(a) The injured person, or their representative, must fill in the accident book; (b) A person who discovers an accident victim, who has sustained injury, is to summon assistance and, if necessary, alert the emergency services by dialling 999; (c) A representative of the injured person, must fill in the accident book, and for reportable accidents inform the COO and/or Chair. Note 1.22 It may be necessary for the person finding an accident victim to remove the cause of the accident, i.e. switching off an electrical current or moving a fallen object etc. The finder, if knowledgeable, may have to render First Aid or artificial respiration. The principle criteria must always be the welfare of the victim. Do not move the victim, unless essential to prevent further injury. SALSC is supported by

Health and Safety Policy

Page 6 of 10

Updated by Board at meeting on 27/08/2013

APPENDIX A: REPORTING ACCIDENTS & INCIDENTS AT WORK 1.1 This is a brief guide to the Reporting of Injuries, Diseases and Dangerous Occurrences Regulations (RIDDOR) What is RIDDOR? 1.2 RIDDOR is the law that requires employers, and other people who are in control of work premises, to report and keep records of: (a) work-related deaths; (b) serious injuries; (c) cases of diagnosed industrial disease; (d) certain ‘dangerous occurrences’ (near miss incidents). 1.3

There are also special requirements for gas incidents (see section below).

2012 Change 1.4 From 6 April 2012, the over-three-day reporting requirement for people injured at work will change to more than seven days. From then, you only have to report injuries that lead to a worker being incapacitated for more than seven consecutive days as the result of an occupational accident or injury (not counting the day of the accident but including weekends and rest days). The report must be made within 15 days of the accident. 1.5 Incapacitation means that the worker is absent, or is unable to do work that they would reasonably be expected to do as part of their normal work. 1.6 You must still keep a record of the accident if the worker has been incapacitated for more than three consecutive days. Employers must keep an accident book under the Social Security (Claims and Payments) Regulations 1979, that record can be treated as a record for the purposes of RIDDOR. 1.7 These are the main changes to the reporting requirements for deaths, major injuries, occupational diseases and dangerous occurrences that employers need to be aware of. Why Report and Record? 1.8 Reporting and recording is a legal requirement. The report informs the enforcing authorities (HSE, local authorities and ORR) about deaths, injuries, occupational diseases and dangerous occurrences so they can identify where and how risks arise, and whether they need to be investigated. This allows HSE, local authorities and ORR to target their work and provide advice about how to avoid work-related deaths, injuries, ill health and accidental loss.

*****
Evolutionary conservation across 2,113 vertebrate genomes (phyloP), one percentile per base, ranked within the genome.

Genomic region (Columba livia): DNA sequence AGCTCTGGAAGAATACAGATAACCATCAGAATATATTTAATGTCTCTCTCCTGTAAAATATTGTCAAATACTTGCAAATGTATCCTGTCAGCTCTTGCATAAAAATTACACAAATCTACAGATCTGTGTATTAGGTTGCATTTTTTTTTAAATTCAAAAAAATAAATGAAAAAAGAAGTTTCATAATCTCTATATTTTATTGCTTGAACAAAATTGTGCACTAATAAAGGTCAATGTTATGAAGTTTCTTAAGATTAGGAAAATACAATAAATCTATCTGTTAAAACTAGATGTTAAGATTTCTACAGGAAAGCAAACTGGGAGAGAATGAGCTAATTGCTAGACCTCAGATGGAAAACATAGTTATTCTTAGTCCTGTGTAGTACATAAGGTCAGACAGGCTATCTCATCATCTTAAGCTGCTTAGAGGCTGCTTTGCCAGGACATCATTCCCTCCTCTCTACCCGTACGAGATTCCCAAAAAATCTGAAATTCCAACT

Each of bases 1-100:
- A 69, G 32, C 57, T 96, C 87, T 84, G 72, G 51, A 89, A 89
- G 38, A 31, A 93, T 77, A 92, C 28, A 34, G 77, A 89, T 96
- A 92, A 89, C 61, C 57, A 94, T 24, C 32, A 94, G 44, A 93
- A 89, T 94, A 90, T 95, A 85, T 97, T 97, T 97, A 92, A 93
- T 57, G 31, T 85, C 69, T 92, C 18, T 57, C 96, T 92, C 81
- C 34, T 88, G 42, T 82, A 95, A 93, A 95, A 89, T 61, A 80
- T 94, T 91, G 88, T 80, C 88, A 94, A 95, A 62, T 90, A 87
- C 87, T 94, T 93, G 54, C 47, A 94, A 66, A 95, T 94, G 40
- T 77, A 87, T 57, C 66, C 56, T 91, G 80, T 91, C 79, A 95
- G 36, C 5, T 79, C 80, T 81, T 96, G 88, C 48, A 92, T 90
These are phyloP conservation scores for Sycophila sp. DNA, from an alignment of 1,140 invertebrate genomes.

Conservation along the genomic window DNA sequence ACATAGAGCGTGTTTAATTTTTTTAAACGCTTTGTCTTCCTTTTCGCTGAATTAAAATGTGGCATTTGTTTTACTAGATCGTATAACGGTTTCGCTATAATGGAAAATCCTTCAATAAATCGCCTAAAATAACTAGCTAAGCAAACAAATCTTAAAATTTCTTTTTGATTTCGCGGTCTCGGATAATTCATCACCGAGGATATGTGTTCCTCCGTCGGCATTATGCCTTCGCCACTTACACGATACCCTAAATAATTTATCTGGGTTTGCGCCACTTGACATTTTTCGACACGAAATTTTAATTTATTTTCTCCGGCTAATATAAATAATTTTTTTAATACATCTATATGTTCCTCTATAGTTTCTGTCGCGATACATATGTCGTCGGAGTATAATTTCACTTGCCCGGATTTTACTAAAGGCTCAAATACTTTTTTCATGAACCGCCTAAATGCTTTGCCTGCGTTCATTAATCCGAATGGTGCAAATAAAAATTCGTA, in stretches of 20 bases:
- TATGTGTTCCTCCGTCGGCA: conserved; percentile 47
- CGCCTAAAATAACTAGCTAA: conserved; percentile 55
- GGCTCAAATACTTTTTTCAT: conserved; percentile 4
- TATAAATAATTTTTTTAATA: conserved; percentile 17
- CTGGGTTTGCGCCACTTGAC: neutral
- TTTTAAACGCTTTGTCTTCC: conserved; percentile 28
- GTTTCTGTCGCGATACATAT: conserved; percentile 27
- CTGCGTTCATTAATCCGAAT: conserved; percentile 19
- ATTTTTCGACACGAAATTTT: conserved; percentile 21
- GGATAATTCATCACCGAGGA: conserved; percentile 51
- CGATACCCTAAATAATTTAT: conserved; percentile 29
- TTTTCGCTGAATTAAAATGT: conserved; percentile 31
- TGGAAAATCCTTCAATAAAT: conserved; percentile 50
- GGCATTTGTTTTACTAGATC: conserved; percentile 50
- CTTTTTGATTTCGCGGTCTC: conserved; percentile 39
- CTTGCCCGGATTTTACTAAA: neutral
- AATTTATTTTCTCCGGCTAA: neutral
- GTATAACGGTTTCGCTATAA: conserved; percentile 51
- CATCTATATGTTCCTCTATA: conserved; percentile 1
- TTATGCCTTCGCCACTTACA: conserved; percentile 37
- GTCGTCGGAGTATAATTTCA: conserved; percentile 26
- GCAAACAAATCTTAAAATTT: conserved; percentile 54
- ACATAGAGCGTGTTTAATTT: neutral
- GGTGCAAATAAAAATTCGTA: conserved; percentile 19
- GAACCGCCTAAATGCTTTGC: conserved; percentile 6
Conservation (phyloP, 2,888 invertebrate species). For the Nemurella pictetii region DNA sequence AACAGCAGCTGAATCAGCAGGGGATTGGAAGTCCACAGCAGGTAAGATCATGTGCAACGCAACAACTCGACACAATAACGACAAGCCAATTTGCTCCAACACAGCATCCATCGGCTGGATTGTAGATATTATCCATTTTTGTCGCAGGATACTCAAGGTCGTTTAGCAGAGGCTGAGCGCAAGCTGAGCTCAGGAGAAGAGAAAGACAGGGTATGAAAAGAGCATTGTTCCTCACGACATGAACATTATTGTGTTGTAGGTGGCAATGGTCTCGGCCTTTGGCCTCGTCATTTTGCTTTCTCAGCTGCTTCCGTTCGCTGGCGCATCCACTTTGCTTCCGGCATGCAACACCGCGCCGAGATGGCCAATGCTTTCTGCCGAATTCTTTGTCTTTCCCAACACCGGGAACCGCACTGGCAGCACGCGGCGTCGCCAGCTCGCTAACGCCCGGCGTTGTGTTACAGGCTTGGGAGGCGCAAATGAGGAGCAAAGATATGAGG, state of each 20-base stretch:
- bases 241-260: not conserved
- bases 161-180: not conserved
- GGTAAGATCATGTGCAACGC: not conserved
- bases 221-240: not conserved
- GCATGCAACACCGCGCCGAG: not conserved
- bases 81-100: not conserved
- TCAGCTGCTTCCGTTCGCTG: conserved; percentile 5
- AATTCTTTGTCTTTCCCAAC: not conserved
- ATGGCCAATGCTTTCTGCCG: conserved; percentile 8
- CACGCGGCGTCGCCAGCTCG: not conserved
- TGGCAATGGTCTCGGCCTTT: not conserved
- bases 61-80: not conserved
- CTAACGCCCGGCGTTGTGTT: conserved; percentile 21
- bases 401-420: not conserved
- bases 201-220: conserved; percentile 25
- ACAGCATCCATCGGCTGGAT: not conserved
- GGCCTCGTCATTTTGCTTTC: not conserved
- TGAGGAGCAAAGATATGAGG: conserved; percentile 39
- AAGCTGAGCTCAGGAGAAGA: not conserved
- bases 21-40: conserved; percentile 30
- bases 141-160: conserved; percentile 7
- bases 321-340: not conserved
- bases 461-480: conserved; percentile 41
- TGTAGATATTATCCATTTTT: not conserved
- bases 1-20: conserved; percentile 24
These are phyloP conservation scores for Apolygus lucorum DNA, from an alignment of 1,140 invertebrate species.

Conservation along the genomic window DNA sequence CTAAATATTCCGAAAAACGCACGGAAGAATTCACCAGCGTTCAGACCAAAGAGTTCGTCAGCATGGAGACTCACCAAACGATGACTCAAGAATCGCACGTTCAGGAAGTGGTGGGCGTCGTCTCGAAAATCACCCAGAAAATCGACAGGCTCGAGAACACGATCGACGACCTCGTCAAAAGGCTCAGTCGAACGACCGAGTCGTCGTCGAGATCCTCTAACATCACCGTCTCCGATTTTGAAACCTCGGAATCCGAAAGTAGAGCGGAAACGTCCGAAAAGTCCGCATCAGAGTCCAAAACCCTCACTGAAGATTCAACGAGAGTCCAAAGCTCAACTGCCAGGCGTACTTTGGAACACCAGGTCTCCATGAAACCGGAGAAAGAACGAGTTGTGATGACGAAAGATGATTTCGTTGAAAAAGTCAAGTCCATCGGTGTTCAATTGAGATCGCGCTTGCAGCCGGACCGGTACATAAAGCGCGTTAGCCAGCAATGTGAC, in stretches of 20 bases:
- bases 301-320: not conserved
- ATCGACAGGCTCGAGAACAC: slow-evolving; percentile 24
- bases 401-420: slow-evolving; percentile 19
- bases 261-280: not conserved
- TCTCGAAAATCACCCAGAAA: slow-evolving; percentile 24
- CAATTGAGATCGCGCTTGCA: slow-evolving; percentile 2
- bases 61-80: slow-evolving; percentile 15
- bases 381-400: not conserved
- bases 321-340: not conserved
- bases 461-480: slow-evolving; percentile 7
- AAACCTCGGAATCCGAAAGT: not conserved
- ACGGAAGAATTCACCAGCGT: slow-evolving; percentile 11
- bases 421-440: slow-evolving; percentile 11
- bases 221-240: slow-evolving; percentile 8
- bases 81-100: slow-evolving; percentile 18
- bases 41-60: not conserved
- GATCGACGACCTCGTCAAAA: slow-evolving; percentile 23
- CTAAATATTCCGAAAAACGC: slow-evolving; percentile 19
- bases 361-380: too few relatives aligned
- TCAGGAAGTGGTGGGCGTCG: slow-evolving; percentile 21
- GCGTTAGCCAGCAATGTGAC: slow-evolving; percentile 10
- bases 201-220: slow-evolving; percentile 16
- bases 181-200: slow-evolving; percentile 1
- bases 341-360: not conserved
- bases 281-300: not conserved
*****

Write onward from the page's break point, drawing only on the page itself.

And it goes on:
SALSC is supported by

Health and Safety Policy

Page 7 of 10

Updated by Board at meeting on 27/08/2013

1.9 Records of incidents covered by RIDDOR are important. They ensure that you collect the minimum amount of information to allow you to check that you are doing enough to ensure safety and prevent occupational diseases. This information is a valuable management tool that can be used as an aid to risk assessment, helping to develop solutions to potential risks. In this way, records also help to prevent injuries and ill health, and control costs from accidental loss. 1.10

Employers must keep a record of: